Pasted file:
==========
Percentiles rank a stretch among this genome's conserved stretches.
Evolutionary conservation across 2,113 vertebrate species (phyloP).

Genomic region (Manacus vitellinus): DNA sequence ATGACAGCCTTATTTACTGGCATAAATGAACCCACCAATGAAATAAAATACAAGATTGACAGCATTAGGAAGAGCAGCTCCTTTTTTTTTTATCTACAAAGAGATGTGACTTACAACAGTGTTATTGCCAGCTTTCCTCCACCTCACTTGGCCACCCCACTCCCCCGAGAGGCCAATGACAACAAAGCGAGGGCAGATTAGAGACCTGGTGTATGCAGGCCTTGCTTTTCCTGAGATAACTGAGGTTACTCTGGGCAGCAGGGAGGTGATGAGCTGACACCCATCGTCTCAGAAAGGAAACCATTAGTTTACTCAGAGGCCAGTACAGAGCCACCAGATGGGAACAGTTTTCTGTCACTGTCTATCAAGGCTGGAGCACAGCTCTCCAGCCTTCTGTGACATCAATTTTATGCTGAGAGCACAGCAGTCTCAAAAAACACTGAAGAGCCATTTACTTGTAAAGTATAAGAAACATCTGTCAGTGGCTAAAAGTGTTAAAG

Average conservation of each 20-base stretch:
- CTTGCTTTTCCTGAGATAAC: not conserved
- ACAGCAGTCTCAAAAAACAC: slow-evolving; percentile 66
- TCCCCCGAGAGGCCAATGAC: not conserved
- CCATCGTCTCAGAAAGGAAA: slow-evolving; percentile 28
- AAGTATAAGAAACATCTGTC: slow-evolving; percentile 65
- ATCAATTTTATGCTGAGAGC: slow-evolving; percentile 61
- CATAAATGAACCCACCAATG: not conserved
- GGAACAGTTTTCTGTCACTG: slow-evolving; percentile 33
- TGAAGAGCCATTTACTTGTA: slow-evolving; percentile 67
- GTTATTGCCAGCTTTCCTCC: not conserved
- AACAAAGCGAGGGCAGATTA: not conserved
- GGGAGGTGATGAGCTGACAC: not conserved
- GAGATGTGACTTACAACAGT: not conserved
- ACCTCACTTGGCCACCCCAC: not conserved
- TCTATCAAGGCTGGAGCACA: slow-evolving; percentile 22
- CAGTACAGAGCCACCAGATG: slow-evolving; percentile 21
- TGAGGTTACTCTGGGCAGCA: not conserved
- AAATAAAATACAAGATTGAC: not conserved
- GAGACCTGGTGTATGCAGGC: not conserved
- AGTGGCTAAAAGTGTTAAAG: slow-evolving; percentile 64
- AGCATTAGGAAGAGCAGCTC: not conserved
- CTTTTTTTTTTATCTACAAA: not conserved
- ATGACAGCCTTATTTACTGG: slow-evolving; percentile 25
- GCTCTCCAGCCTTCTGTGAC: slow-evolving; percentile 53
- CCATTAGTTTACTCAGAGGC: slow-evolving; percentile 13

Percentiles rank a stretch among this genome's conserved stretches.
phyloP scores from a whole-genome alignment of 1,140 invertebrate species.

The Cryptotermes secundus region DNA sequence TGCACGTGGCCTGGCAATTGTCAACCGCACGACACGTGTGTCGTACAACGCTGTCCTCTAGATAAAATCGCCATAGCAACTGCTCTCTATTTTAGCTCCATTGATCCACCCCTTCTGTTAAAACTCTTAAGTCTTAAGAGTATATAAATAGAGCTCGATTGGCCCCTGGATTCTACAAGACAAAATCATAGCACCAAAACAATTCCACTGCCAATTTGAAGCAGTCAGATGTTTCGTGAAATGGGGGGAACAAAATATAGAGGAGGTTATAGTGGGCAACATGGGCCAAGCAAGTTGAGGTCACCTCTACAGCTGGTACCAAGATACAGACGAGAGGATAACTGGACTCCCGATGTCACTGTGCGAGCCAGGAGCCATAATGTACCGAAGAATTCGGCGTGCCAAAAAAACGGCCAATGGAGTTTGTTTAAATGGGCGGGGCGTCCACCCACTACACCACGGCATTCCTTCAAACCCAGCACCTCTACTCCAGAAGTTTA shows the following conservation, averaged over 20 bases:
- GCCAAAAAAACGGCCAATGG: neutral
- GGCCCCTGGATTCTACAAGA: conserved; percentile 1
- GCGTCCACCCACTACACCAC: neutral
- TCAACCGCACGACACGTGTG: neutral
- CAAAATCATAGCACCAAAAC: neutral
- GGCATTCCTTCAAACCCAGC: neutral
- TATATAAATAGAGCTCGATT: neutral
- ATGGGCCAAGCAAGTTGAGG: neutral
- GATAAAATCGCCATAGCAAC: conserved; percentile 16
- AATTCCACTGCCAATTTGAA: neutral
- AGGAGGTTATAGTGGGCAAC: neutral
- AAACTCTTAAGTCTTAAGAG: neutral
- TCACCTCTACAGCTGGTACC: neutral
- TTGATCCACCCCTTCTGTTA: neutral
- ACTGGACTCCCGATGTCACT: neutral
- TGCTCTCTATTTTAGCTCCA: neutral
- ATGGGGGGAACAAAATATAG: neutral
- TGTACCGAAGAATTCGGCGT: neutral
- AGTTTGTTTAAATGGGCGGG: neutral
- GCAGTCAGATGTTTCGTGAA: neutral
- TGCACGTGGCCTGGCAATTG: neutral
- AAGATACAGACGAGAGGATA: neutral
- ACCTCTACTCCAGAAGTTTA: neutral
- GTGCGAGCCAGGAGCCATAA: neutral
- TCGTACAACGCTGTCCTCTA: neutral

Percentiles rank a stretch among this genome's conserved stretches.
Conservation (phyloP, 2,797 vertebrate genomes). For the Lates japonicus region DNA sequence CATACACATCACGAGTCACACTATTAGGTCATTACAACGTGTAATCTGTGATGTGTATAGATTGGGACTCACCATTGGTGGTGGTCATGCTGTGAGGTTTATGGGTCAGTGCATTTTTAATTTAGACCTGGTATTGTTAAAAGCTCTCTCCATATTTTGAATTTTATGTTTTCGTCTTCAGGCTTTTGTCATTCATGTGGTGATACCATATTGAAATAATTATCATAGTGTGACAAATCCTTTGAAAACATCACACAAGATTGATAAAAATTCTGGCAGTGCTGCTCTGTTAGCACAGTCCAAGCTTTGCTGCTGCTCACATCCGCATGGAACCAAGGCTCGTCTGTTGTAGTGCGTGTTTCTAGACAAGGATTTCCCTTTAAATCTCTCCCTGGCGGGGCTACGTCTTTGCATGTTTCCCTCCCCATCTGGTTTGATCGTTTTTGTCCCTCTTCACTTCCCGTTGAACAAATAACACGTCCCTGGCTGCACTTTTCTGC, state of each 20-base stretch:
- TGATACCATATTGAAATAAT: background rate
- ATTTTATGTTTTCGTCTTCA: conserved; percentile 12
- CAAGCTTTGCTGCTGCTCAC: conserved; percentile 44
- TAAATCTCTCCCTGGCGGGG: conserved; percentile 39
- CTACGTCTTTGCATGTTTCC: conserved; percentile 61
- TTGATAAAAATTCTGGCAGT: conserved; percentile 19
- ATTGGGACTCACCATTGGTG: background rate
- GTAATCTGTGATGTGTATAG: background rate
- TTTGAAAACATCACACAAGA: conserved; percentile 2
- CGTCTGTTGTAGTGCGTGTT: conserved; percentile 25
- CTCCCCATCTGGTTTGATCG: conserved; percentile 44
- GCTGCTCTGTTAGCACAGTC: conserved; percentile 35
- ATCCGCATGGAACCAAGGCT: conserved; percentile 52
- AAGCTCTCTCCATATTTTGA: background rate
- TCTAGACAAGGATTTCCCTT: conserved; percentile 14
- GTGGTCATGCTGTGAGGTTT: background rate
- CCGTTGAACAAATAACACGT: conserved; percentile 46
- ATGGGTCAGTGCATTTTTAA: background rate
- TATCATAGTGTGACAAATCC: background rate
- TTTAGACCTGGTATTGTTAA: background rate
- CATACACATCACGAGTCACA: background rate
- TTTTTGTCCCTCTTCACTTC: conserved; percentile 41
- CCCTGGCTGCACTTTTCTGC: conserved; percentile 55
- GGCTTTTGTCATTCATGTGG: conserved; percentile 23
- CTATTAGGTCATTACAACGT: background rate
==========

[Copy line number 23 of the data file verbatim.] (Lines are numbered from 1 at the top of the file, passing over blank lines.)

- GAGACCTGGTGTATGCAGGC: not conserved